Bryant’s fourth quarter is a little too much for Jackson

Bresnahan and Turner are Times staff writers.

The Kobe Bryant pendulum sometimes swings too far, and Coach Phil Jackson always hopes it swings back.

Jackson criticizes Bryant from time to time for distorting the Lakers’ offense by taking shots that are too quick or too many in number. Wednesday night was one of those times.

Bryant hit a crucial three-point shot with 1:08 to play to help the Lakers escape with a 93-86 victory over New Orleans, but Jackson didn’t like Bryant’s fourth quarter.

“He was doing too much at the end of the ball game,” Jackson said. “We should have had him off ball a few times so it wasn’t always him on ball. But he came through with the big shot that kind of clinched it.”

Bryant finished with 20 points on five-for-15 shooting.

Before the game, Jackson was praising Bryant for being in tune with teammates.


“I think he’s included his players,” Jackson said. “Kobe understands now that he can’t go into one of those hot spells where he might dominate the ball for six minutes and other players not having an opportunity. He understands there are times where he can go on a three-minute spree or whatever, and change the course of the game, but he’s got to measure that out as far as what the game needs.”

Just in case . . .

As soon as the question was asked, New Orleans Coach Byron Scott leaned back in his chair and laughed.

Could he ever see himself coaching the Lakers?

Scott, 47, admitted he had envisioned it, but quickly pointed out that he loved coaching the Hornets and had no design on leaving.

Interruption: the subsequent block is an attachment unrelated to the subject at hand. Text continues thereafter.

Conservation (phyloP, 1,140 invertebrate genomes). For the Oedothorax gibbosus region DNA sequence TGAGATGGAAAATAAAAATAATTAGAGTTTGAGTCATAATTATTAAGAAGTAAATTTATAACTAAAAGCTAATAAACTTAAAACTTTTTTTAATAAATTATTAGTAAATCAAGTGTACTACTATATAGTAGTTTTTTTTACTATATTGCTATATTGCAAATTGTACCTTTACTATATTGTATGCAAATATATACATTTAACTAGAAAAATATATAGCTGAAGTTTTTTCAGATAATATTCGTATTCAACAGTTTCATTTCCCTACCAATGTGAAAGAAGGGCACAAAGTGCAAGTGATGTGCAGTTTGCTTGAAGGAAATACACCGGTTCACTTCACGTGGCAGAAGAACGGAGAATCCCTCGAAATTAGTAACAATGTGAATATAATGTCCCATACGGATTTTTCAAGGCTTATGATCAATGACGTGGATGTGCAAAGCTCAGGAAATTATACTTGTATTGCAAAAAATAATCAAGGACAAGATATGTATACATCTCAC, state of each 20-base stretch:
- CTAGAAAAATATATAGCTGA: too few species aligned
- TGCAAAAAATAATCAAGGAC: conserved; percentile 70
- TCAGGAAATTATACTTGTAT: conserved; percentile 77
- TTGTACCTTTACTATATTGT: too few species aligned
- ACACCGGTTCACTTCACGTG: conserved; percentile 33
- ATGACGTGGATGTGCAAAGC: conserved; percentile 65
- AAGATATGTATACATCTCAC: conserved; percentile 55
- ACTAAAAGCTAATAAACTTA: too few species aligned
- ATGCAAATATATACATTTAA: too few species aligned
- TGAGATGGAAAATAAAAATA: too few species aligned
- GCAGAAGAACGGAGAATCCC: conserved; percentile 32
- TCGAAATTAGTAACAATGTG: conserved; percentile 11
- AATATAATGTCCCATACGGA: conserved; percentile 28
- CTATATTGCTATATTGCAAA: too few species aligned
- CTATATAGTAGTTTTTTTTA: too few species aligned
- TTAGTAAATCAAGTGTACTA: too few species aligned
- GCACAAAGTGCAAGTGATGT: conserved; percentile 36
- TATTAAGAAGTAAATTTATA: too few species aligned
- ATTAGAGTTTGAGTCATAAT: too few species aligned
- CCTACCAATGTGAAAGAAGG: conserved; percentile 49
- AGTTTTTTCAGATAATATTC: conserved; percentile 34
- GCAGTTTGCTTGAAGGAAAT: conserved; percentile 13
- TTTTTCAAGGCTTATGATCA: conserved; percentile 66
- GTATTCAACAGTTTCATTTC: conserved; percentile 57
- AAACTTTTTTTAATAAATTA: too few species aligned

“I’m going to be honest. Yeah, I thought about it a lot,” Scott said. “That’s home for me. That’s an organization that will be embedded in my heart for the rest of my life.”

Scott played 11 years for the Lakers and was on three championship teams in the 1980s. He attended Inglewood Morningside High.

But Scott, who was selected the NBA coach of the year last season, signed a two-year, $10-million extension last summer.

“I love the situation I’m in now,” he said. “I love this team. . . . So, I don’t see myself leaving those guys any time soon.”

Jackson, 63, is in the first season of a two-year contract extension worth $23 million.

It’s a gamble

The signs plastered in the visitor’s locker room at New Orleans Arena advertise for a local casino, saying things such as “Up for a game of 21?”

Jackson, for one, was befuddled, particularly in the wake of the Tim Donaghy refereeing scandal.

“We thought it wasn’t a good message at all,” he said. “One side of it’s saying, ‘Don’t gamble’ and the other side’s an advertisement for it. But this is a [New Orleans] franchise that’s led by a good Christian leader. He has prayer before every game. I’m sure he knows what he’s doing.”

Jackson was referring to New Orleans owner George Shinn, who has the public-address announcer read a prayer before every home game.

Jackson was then asked what advertising he would like to see on the locker rooms at Staples Center.

“Popeyes Chicken,” he said, smiling. “That’s one of my favorites.”